fact, the company was researchin­g vacuum-bagging and foam-coring constructi­on techniques as early as the 1970s. A common practice today to improve resin-to-glass ratios, reduce weight and reduce emissions, vacuum bagging was a technique virtually unheard of at the time. ¶ Today, the yard has been building yachts via vacuum infusion for more than 20 years. Lo says that on average, the yard has 200 to 300 craftsmen focused on its fiberglass builds. ¶ Cheoy Lee also pushed the boundaries of fiberglass constructi­on in terms of length overall, launching the 130-foot in 1970, reportedly the world’s largest fiberglass yacht at the time. The yacht, like

is still plying the waters today as ¶ Because of its extensive research and innovation with fiberglass, Cheoy Lee was asked to work with Lloyd’s Register to develop its fiberglass workshop inspection and quality-assurance protocol, which is still used today for class certificat­ion. Cheoy Lee, and now CL Yachts, has contribute­d to thousands of builds over the decades. The CLB88 (see “The Next Generation,” this story), the first from-scratch model for CL Yachts scheduled to debut this month in Fort Lauderdale, Florida, is actually Hull No. 5,176. The yard’s yachts can be found cruising the waters around six continents. ¶ Not limiting its builds to fiberglass, Cheoy

Lee has created transatlan­tic-capable superyacht­s like the 151-foot with a steel hull, composite superstruc­ture and bulbous bow meant for long-range cruising comfort in most sea conditions. The yard also builds in aluminum. ¶ Cheoy Lee and CL Yachts do all their work in-house, from concept to creation. “The yard utilizes five- and seven-axis CNC [routers] for everything from hull molding to furniture building, allowing for tight tolerances that would not be possible through traditiona­l boatbuildi­ng methods,” Lo says. “While 3D programs allow us to lay pipework and wiring relays, among other space-planning exercises, we still believe in the full-size mock-up, which we build for every new model. There is no substitute for a full-size mock-up when it comes to giving someone the sensation of space, and that is one of the advantages of our shipyard.” ¶ Building on its legacy of constructi­ng yachts like its commercial ships, CL Yachts is the next evolution for the shipyard. “CL Yachts represents a rededicati­on towards the luxury sector and celebrates a new era for the company, looking towards the future with innovation at its core,” Lo says. ¶ After the launches of the CLB88 and CLX96, Lo says, the company plans to fill out the model line between 50 and 100 feet length overall. Cheoy Lee will remain focused on larger yachts. ¶ If past success is any indicator of future potential, then CL Yachts has the opportunit­y to continue this shipyard’s long history of innovation and expansion while carving out its own place in yachtbuild­ing history one design at a time.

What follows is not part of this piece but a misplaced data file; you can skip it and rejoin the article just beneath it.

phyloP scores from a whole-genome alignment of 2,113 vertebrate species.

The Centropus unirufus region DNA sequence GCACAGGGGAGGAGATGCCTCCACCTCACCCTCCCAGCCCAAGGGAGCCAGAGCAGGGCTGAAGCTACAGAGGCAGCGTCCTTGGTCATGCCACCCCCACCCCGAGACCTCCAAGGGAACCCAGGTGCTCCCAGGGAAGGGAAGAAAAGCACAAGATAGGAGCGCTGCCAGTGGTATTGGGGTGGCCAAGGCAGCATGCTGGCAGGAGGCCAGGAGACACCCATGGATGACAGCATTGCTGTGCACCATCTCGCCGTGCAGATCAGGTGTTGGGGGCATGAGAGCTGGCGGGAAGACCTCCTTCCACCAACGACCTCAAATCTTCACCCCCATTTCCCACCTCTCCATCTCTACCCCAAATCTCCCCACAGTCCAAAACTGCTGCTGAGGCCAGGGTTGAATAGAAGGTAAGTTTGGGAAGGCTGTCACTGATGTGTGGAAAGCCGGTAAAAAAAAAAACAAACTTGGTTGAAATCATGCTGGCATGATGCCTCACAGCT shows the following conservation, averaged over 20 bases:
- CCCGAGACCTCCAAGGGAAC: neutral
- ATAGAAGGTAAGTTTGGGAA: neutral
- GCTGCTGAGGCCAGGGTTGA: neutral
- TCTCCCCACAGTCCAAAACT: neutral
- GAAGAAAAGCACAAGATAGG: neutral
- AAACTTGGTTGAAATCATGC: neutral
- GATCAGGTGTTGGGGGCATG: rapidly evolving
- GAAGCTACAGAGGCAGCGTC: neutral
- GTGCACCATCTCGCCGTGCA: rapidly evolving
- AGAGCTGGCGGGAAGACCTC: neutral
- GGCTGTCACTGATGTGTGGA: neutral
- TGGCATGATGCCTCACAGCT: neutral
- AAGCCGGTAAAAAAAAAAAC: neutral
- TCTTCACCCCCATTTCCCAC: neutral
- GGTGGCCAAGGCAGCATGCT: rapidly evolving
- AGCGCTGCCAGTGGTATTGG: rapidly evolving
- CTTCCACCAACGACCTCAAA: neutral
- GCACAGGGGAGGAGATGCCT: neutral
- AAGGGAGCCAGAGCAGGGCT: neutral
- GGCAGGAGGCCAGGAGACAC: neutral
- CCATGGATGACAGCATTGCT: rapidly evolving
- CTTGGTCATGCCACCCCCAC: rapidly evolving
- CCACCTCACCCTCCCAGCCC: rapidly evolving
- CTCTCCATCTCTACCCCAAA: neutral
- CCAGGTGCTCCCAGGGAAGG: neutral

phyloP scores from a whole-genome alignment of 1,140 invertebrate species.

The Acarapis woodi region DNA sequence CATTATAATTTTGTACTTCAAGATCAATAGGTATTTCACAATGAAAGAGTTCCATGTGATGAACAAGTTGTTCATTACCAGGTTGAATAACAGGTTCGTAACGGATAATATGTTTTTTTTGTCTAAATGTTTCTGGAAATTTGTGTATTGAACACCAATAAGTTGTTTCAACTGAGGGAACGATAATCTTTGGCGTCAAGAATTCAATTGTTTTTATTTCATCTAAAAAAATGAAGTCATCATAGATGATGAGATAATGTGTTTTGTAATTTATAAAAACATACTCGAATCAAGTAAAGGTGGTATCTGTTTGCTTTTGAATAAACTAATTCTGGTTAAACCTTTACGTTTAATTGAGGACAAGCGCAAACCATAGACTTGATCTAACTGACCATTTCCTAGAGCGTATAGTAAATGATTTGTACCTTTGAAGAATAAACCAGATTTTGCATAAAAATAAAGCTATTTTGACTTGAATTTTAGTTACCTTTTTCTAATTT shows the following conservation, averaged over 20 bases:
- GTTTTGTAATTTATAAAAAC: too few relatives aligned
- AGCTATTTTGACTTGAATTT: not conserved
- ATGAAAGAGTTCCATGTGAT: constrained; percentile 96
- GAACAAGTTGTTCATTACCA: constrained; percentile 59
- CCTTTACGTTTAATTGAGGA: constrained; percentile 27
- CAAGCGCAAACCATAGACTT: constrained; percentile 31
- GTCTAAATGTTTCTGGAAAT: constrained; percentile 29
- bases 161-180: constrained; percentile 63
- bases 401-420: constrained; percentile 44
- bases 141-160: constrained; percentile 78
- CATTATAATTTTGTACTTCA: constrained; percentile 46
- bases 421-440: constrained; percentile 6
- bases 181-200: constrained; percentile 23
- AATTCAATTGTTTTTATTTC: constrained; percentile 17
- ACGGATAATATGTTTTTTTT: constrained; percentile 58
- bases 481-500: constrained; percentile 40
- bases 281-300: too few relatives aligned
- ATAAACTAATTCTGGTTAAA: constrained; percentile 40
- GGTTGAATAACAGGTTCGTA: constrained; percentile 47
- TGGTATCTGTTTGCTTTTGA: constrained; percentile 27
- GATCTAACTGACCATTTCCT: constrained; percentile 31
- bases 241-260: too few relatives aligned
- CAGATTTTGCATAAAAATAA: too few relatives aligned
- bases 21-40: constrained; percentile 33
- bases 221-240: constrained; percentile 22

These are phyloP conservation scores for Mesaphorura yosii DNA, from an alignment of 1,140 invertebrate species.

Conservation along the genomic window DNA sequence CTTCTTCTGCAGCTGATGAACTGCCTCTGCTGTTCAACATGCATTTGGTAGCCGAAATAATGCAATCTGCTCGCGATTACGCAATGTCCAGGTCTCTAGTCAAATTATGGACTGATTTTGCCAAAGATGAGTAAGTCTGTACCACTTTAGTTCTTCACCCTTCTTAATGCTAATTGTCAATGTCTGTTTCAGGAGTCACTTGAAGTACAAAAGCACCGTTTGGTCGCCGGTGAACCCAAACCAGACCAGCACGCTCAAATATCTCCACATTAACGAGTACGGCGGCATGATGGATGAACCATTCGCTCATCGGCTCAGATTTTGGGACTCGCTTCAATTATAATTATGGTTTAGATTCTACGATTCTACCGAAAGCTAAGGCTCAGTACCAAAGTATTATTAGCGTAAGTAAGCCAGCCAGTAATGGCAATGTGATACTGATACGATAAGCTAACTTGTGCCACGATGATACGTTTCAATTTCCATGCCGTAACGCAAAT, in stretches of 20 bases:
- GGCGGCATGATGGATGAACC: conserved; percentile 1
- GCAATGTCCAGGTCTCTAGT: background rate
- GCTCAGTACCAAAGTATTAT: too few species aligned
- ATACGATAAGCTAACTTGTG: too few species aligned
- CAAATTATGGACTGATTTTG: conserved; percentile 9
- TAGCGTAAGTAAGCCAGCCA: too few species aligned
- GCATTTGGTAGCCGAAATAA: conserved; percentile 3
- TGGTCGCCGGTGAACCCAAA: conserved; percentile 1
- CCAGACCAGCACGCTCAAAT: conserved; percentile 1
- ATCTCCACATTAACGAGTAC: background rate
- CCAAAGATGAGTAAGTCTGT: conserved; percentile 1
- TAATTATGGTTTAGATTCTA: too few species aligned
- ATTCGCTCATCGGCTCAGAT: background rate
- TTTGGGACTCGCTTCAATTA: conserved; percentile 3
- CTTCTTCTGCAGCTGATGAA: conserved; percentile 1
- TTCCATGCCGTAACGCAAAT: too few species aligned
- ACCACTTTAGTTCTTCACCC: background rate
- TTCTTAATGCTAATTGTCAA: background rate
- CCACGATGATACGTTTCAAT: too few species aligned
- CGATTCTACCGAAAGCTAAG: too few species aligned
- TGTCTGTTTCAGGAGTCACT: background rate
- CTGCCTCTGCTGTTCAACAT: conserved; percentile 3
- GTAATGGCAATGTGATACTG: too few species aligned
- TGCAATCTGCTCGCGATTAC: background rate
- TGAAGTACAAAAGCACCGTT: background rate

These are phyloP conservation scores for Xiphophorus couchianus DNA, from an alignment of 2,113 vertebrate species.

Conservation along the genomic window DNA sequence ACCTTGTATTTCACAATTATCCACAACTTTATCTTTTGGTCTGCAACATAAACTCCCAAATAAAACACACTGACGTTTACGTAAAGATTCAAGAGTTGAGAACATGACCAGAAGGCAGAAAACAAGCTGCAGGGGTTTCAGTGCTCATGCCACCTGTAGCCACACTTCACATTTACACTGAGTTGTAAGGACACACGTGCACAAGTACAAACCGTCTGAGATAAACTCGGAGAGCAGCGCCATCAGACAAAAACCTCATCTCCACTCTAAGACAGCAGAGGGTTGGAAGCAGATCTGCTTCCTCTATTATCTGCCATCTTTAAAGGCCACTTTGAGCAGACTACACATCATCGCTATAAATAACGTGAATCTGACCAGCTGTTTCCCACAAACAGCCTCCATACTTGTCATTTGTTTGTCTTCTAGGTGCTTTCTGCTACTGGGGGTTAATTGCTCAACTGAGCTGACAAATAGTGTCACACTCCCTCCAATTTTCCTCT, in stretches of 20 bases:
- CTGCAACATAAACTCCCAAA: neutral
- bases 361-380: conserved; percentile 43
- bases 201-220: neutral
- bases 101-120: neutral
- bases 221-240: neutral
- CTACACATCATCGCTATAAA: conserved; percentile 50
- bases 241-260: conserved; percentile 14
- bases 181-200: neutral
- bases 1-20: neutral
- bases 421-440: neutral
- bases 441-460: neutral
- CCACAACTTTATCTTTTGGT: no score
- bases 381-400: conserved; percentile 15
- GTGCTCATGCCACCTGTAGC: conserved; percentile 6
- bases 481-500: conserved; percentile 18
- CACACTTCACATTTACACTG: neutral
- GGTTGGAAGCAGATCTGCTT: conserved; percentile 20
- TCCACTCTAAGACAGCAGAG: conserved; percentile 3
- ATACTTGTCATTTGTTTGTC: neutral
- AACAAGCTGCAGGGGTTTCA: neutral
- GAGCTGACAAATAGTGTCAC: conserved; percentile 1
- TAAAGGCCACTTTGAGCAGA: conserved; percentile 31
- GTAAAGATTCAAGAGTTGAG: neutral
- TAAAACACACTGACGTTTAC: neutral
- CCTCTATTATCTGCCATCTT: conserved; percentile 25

Take the next step: clyachts.com

The CL Yachts CLX96 is a trideck yacht with a rugged explorer attitude. The superstruc­ture has reverse-raked windows on the main and top decks, giving the stout-looking craft a lean-forward, shiplike appearance, seemingly daring the ocean to dance. The profile lowers gently in linear fashion as focus transition­s from bow to stern, adding a sense of sleekness while accenting the CLX96’s proud bow.

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